I’ve been meaning to go cruelty free for years. It’s one of those things that I’ve always been intending to do – testing on animals is abhorrent, and so unnecessary in this day and age – but when it came to it, I never followed through. So this time, I took it seriously. I started by taking advantage of the Black Friday sales, hitting places like The Body Shop and Superdrug to start buying cruelty free cosmetics.


At the weekend, I also decided to have a clear out of my makeup bag. I don’t know about you, but I had several old, crusty mascaras and blunt eyeliners from years back, dropped to the bottom of my makeup bag to decay forever. I don’t know why I hold on to these things, so I threw out all the old, unusable makeup, keeping only a few that I knew I would use. Any unopened products (and there were a few!) will be donated to charity.

People close to me will know that I come from a working class background. My parents never had much money, and whenever they did, it somehow disappeared quite quickly. When I went to university, there was no Bank of Mum and Dad. I worked as a cleaner while studying, barely scraping enough together to eat, let alone visit home.

But why am I talking about class on a cruelty free beauty post? Well, a lot of people perhaps don’t appreciate that there can be a class divide when talking about such issues. It seems to have gotten easier with time, but I appreciate that it can be difficult to go for ethical products when they cost more than you can afford. It’s also unreasonable to expect people to throw out all of their cosmetics and toiletries, and replace them all with CF stuff immediately. It’s also wasteful, hence my slow transition.


Last year, I did my own makeup for my wedding. It was a low-key event, nothing huge, so I knew I could rely on my own skills. I learnt a lot about makeup, different brands, and techniques, but recently, I’ve decided to gradually transition over to using cruelty free (and, where possible, vegan) products.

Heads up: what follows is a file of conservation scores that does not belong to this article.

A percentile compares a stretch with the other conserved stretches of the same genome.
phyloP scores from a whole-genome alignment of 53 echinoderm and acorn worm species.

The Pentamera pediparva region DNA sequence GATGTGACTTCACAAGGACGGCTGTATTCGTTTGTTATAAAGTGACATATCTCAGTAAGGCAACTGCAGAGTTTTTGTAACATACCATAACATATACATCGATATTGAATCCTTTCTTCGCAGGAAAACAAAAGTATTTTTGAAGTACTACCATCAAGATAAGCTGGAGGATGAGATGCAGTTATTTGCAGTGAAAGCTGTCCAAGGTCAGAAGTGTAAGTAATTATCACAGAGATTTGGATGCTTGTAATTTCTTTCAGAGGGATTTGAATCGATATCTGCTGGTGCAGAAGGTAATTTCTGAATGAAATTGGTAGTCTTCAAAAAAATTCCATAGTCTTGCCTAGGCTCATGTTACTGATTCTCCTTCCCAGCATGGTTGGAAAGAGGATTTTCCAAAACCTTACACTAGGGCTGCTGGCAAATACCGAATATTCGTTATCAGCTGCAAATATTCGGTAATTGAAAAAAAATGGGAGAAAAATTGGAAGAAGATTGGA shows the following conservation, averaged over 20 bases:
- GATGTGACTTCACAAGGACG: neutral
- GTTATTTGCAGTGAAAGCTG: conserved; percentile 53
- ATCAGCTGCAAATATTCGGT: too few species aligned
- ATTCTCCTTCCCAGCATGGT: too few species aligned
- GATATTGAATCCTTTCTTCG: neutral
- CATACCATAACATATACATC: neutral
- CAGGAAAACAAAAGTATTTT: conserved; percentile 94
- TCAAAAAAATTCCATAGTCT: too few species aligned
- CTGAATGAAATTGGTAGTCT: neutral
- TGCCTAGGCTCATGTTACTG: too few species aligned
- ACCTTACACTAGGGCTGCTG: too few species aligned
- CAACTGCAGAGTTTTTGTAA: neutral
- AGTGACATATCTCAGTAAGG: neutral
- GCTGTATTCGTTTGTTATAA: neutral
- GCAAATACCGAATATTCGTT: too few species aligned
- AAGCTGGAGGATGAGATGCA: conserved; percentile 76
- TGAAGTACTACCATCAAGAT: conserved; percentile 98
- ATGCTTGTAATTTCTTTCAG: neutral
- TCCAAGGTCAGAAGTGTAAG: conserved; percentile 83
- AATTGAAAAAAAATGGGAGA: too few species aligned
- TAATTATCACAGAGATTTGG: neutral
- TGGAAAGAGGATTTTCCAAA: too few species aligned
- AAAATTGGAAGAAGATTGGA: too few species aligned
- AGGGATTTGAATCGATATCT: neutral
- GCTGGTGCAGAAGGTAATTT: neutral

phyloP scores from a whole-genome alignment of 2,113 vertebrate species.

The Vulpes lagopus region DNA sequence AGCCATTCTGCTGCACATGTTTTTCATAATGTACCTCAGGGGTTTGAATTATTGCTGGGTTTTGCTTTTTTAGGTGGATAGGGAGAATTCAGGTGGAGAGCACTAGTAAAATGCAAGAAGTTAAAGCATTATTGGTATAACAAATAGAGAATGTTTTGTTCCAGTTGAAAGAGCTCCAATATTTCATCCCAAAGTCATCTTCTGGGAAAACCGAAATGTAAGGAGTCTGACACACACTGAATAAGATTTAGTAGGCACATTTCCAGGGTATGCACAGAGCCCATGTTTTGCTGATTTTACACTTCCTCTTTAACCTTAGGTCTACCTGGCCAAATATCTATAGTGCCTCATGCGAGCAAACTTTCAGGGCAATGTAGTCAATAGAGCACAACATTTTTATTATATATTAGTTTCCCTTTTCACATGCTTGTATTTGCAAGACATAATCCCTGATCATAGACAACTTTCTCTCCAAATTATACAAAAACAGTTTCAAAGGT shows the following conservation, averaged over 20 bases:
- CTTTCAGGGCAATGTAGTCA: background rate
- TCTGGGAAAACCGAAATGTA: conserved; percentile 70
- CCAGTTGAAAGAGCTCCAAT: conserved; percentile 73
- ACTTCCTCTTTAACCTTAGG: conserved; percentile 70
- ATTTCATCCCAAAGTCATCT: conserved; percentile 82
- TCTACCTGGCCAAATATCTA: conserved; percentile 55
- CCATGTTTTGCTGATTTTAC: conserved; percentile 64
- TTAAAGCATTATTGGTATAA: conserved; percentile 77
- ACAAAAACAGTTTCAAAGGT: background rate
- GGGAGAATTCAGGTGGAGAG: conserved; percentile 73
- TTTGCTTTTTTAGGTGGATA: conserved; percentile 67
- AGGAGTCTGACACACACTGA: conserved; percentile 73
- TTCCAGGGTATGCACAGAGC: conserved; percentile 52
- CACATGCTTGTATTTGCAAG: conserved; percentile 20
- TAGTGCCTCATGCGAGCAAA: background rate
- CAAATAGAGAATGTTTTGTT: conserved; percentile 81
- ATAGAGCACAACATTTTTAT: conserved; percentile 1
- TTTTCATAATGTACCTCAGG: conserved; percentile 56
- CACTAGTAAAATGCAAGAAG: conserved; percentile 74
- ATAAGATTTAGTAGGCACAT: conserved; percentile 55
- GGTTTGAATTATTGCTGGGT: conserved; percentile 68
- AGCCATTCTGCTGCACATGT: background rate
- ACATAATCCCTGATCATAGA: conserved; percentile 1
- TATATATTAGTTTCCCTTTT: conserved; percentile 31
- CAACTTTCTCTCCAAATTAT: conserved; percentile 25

Why vegan? I’m not vegan, not even a vegetarian – I still eat meat and dairy – but we recently went organic. Again, this is a class issue, but I was pleasantly surprised to discover the organic milk isn’t a lot more expensive than non-organic milk, and the organic cheese at Tesco can actually be cheaper than Cathedral City. Supporting our local farm, and buying as ethically as we can is something we feel passionate about. So I thought, why use cosmetics and toiletries containing animal products when I don’t need to? So I’m also going to make an effort to use vegan products, as well as cruelty free.

Let’s begin my journey, swapping my cosmetics for CF and vegan alternatives! (I’m also going to be swapping my toiletries and household products, so watch this space!)



Old primer: Rimmel | CF primer: e.l.f. Mineral Face Primer

I absolutely love the e.l.f. primer. It’s satin soft, and goes on smoothly. I also feel like it definitely keeps my makeup in place and helps stop the oiliness coming through. I adore it. It’s more expensive – around £7 – but it’s worth it.

CF available at: Superdrug


Old foundation: Fit Me by Maybelline | CF foundation: e.l.f. Flawless Finish Foundation

Earlier this year, I finally found a liquid foundation that suited me. I’d actually still been using Dream Matte Mousse, the foundation of my teens! In came Fit Me by Maybelline. It goes on beautifully, matches my vampire-pale skin tone, and lasts for hours. But, sadly, Maybelline isn’t CF. I bought the e.l.f. foundation and tried it out on a Sunday, a day I didn’t need to leave the house.

Sadly, the e.l.f. foundation just isn’t as nice as Maybelline Fit Me. It’s thicker, and you need to use a fair bit more to build up a decent coverage, and it’s got a strange perfumed smell to it. I have oily skin with redness and some blemishes, and the coverage just doesn’t do it for me. The shade is also slightly too dark for my skin. Unfortunately I don’t think it’s a winner, and I may have to revert back to Maybelline until I find another CF alternative. Suggestions welcome!

CF available at: Superdrug


I haven’t found a decent CF concealer yet. I’m still using Maybelline Fit Me concealer, but I’ll have to find a new one soon. I am using the e.l.f. Shadow Lock Eye Primer, so I’ll probably go with something from their range.


Old powder: Rimmel Stay Matte | CF powder: e.l.f. High Definition Powder (Sheer)

This powder is amazing. It keeps my oily skin calmer, stops my glasses rubbing off all the makeup along the sides of my nose, and just gives a nice matte finish. I do have to buy about one a month, but it’s worth it.

CF available at: Superdrug

Setting Spray

Old setting spray: L’Oreal Infallible Fixing Mist | CF setting spray: Makeup Revolution Setting Spray Pro Fix Oil Control

Makeup Revolution is another brand available at Superdrug which is cruelty free. I already have one of their eyeshadow palettes, so I’m fairly confident in using this brand.

CF available at: Superdrug